How bad was it back then?

There has been a good recent discussion on Front Porch Forum about mosquito control in the Brandon Leicester Salisbury Goshen area. The discussion reveals a common sentiment in the community that mosquitoes in the BLSG District were much worse before BLSG mosquito control began. This idea is then associated with another idea, that BLSG’s activities are responsible for the improvement. Here are a few things to keep in mind when evaluating these claims.

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Which towns does BLSG treat properly?

In BLSG’s new annual report, they indicate that there are 7,000 acres of mosquito breeding ground in the BLSG District which can be treated by helicopter. Most of this is in the floodplain of Otter Creek or Leicester River or in nearby lowland areas. The goal is to use a helicopter to spread granules of bacterial larvicide over this area.

BLSG reports that in 2018 only 3,000 acres received aerial treatment of larvicide. BLSG explains that the reason more than half of the mosquito breeding ground got no aerial treatment in 2018 is that the state did not allocate enough money. This seems like a very serious failure of the system.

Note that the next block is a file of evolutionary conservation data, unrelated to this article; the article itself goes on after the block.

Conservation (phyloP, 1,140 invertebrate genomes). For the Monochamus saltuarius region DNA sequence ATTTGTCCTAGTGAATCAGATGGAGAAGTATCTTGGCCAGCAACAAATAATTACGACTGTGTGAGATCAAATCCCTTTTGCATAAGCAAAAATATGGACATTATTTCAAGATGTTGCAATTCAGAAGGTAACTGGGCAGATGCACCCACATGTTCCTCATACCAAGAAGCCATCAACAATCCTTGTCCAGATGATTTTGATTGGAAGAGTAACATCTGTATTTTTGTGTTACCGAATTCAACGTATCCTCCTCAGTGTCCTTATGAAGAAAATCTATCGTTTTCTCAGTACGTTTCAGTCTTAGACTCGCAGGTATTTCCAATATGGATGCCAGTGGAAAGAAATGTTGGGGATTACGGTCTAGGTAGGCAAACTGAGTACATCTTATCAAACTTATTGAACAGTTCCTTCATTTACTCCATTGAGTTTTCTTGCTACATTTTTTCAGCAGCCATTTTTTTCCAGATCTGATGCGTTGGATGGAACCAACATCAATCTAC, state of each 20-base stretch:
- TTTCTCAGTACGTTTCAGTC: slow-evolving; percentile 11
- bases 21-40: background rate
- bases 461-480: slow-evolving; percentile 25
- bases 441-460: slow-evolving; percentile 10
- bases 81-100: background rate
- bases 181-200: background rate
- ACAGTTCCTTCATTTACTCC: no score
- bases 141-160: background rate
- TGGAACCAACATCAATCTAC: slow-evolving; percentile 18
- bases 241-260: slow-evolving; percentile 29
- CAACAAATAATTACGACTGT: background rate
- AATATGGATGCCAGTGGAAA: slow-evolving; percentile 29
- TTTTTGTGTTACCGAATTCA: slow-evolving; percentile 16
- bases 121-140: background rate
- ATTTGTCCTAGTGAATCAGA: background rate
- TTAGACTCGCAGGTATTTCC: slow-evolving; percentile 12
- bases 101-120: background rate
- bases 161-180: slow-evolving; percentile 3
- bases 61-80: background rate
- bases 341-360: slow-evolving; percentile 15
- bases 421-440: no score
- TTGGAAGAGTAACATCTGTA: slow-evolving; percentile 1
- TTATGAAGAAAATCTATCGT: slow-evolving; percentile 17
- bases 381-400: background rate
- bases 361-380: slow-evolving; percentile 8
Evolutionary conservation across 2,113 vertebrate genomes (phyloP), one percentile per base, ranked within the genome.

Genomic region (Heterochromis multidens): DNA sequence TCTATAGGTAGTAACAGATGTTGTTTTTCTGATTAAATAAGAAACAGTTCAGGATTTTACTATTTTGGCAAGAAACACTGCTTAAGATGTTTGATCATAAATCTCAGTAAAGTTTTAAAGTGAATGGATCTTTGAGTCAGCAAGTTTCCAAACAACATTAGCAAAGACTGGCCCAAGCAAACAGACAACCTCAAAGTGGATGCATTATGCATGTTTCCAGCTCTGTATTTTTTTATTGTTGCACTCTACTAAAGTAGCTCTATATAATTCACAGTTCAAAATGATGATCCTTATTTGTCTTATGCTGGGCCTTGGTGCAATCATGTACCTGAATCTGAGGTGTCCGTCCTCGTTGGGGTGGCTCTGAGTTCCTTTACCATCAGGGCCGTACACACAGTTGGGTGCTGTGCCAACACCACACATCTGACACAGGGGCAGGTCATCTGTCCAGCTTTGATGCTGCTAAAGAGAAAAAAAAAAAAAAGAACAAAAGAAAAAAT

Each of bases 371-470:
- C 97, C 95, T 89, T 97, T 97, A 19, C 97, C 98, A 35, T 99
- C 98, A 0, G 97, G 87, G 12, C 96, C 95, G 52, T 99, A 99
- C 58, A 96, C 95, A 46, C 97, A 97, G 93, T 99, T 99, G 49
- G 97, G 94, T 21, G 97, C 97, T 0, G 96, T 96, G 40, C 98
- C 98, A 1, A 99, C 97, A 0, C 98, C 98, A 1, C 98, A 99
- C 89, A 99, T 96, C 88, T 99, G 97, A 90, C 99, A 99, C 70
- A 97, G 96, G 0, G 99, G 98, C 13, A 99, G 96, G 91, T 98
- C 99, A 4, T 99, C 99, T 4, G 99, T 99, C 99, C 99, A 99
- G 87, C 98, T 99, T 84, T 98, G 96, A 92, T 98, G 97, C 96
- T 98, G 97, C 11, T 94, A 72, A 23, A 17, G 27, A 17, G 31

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Trending pests

When you search for a topic with Google, you get a list of websites related to your topic. When you search for a topic at Google Trends, you get a page of metadata about who else has searched for that topic. Organic Lesson just posted a story about their searches at Google Trends for the searches people do for ways to deal with pests.

According to this story, in the US in 2018, the pests that most bothered people into searching for remedies were flies, ants, and bedbugs. Mosquitoes were number four: